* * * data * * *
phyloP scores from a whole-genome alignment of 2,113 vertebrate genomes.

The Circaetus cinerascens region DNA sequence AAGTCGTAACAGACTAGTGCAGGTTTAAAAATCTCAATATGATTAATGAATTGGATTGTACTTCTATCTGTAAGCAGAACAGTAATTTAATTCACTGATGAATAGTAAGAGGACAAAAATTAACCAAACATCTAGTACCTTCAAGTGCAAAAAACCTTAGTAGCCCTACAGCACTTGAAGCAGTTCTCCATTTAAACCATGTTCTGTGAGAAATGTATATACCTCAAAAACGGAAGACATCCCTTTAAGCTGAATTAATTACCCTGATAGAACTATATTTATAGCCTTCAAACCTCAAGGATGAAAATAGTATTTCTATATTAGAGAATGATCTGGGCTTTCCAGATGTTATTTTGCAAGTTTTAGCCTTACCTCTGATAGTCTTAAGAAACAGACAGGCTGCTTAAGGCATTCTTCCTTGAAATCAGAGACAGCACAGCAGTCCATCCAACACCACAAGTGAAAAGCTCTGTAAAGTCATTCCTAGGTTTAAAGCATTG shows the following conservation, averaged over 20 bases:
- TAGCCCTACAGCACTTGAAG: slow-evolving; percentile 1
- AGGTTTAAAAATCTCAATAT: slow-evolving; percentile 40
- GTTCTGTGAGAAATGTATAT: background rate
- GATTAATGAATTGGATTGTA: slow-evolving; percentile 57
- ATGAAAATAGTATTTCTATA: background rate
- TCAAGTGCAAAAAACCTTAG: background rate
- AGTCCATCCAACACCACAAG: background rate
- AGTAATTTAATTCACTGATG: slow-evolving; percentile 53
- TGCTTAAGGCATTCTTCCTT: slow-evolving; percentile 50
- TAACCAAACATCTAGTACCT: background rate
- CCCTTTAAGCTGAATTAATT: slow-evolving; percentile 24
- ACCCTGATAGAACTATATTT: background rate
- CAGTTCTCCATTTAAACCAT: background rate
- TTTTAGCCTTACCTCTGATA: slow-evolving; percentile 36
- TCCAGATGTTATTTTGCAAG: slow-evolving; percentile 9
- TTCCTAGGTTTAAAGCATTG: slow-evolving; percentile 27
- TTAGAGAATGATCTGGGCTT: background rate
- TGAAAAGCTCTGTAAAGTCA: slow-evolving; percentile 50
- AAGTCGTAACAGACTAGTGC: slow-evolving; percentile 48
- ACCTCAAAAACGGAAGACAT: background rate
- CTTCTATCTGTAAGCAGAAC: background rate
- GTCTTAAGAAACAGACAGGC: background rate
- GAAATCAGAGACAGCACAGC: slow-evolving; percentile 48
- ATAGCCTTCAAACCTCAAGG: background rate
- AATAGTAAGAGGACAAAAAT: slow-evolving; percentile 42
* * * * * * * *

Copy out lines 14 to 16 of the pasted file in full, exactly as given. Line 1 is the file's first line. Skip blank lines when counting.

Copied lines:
- ACCCTGATAGAACTATATTT: background rate
- CAGTTCTCCATTTAAACCAT: background rate
- TTTTAGCCTTACCTCTGATA: slow-evolving; percentile 36